Towards the end of April, the second year class is hosted to our annual Transition Ceremony. This is when we are considered to have finished our preclinical curriculum, and now we have transitioned into our clinical years. This is scary since all of us are still studying for Step 1 and are so focused on passing the exam.
We heard from upperclassmen, from residents, and from our professors, all who shared sage wisdom about how to survive the long hours (nap even when you don’t want to), what to put in your pockets (granola bars), and how to listen to your patients (with both ears). But one unique analogy shared to us was this: identify your siren song. In The Odyssey, Odysseus travels by sea and wants to hear the beautiful sound of the sirens, a sound that will drive you crazy. So he asks his crew members to tie him to the mast of his ship so he can enjoy the sound without causing any harm.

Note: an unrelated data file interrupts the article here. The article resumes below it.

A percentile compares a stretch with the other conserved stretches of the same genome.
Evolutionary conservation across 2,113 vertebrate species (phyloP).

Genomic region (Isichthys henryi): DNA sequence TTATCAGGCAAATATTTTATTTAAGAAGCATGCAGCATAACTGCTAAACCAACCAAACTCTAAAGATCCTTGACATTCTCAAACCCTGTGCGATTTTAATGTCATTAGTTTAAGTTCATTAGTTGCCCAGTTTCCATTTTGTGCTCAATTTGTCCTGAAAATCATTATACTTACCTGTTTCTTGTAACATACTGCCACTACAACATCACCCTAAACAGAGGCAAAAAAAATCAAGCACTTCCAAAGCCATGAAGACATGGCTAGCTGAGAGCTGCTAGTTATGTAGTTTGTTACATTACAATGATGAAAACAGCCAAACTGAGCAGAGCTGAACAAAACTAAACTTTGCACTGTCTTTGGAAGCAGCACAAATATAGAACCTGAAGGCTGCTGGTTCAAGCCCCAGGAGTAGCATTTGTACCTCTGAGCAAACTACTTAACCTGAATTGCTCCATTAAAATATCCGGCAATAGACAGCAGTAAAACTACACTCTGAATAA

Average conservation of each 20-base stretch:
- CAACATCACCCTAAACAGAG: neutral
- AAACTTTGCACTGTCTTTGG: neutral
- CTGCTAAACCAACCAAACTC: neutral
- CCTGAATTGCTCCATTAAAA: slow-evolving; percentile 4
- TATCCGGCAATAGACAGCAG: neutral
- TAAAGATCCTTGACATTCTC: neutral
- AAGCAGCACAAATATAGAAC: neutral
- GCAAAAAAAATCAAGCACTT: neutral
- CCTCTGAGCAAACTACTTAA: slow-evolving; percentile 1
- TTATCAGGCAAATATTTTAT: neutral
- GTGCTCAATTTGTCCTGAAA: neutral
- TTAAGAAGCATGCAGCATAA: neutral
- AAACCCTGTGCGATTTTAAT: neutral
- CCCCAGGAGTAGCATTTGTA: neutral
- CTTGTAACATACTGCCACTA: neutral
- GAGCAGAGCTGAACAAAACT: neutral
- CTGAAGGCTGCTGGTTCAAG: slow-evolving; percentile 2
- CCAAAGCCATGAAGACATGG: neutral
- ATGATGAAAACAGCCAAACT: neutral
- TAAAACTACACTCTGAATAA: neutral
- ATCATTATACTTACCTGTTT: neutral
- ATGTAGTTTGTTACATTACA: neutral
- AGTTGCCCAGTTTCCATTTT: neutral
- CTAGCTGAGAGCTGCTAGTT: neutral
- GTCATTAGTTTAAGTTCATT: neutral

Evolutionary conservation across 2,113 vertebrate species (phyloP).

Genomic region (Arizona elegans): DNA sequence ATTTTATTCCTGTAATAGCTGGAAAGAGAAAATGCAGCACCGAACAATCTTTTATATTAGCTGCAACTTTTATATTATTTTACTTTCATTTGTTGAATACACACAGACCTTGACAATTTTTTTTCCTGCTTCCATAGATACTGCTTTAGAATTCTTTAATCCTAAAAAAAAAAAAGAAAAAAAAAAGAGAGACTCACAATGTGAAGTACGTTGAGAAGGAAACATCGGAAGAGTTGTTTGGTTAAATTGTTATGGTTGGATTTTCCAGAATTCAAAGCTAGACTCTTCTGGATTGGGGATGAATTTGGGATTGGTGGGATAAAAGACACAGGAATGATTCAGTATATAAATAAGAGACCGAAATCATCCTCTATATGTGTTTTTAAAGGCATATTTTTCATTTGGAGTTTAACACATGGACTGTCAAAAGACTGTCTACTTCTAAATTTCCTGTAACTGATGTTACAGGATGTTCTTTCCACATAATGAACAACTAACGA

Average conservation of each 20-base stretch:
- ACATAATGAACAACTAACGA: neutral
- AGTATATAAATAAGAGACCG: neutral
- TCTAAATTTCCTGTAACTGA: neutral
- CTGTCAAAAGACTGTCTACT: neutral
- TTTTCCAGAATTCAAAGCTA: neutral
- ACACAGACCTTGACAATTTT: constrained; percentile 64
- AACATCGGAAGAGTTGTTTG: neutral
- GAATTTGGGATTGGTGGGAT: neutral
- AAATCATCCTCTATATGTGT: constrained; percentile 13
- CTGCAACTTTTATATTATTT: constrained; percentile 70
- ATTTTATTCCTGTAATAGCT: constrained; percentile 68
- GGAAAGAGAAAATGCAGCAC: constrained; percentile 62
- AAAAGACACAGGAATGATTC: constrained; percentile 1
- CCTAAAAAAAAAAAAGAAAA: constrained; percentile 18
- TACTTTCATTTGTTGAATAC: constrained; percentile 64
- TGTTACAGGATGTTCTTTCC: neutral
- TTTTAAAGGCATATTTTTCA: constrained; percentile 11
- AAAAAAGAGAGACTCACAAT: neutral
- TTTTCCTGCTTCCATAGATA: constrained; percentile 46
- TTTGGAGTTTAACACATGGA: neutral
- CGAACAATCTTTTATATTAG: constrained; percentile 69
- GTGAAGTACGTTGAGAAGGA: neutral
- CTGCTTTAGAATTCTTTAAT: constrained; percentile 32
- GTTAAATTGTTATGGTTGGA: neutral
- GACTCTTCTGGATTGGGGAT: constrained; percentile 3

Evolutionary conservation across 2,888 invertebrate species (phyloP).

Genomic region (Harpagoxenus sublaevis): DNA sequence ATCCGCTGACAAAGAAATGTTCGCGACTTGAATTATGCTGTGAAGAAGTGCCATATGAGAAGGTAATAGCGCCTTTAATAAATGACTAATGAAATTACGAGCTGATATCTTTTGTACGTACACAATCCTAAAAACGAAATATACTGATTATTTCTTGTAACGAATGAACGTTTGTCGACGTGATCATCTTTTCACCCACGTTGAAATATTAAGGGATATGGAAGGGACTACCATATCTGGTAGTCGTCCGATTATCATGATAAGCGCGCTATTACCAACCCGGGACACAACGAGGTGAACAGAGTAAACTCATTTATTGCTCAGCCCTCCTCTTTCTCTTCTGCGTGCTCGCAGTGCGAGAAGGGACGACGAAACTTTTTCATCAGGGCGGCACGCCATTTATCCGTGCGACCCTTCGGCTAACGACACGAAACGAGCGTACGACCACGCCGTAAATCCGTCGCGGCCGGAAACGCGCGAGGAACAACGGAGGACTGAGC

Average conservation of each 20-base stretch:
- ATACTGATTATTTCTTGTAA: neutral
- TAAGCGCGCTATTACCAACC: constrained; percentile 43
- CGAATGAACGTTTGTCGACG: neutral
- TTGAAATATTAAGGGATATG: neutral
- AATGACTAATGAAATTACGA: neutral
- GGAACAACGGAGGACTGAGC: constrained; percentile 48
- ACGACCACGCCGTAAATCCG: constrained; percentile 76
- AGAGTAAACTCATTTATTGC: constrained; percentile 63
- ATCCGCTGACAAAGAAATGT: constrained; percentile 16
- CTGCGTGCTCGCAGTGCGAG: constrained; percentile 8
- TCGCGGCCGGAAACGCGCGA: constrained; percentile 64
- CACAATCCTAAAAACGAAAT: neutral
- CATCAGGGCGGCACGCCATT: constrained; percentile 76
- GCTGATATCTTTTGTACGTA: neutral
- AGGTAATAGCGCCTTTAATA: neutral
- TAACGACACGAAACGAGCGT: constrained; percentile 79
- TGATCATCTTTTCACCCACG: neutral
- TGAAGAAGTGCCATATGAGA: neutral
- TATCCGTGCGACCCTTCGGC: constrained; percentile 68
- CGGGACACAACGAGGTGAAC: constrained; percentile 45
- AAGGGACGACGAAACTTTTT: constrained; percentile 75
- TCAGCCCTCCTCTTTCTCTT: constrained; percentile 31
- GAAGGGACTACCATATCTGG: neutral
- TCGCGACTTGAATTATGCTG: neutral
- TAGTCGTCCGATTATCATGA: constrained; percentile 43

Since we live in rural New Hampshire, nowhere near the sea, I don’t see myself being tied to any ship. But, for me, the metaphor for our clinical years is this: there will be parts of the clinical experience that will drive you crazy, and that will push you to be overworked and exhausted. But that there is beauty in it. And also, to identify what will push you to the edge, quick. And to find the right resources that will keep you sane throughout the process.
So for anyone out there who has gone through the clinical experience, what has kept you sane and happy throughout the process? Running, cooking, yoga, a specific patient interaction? I’d love to hear.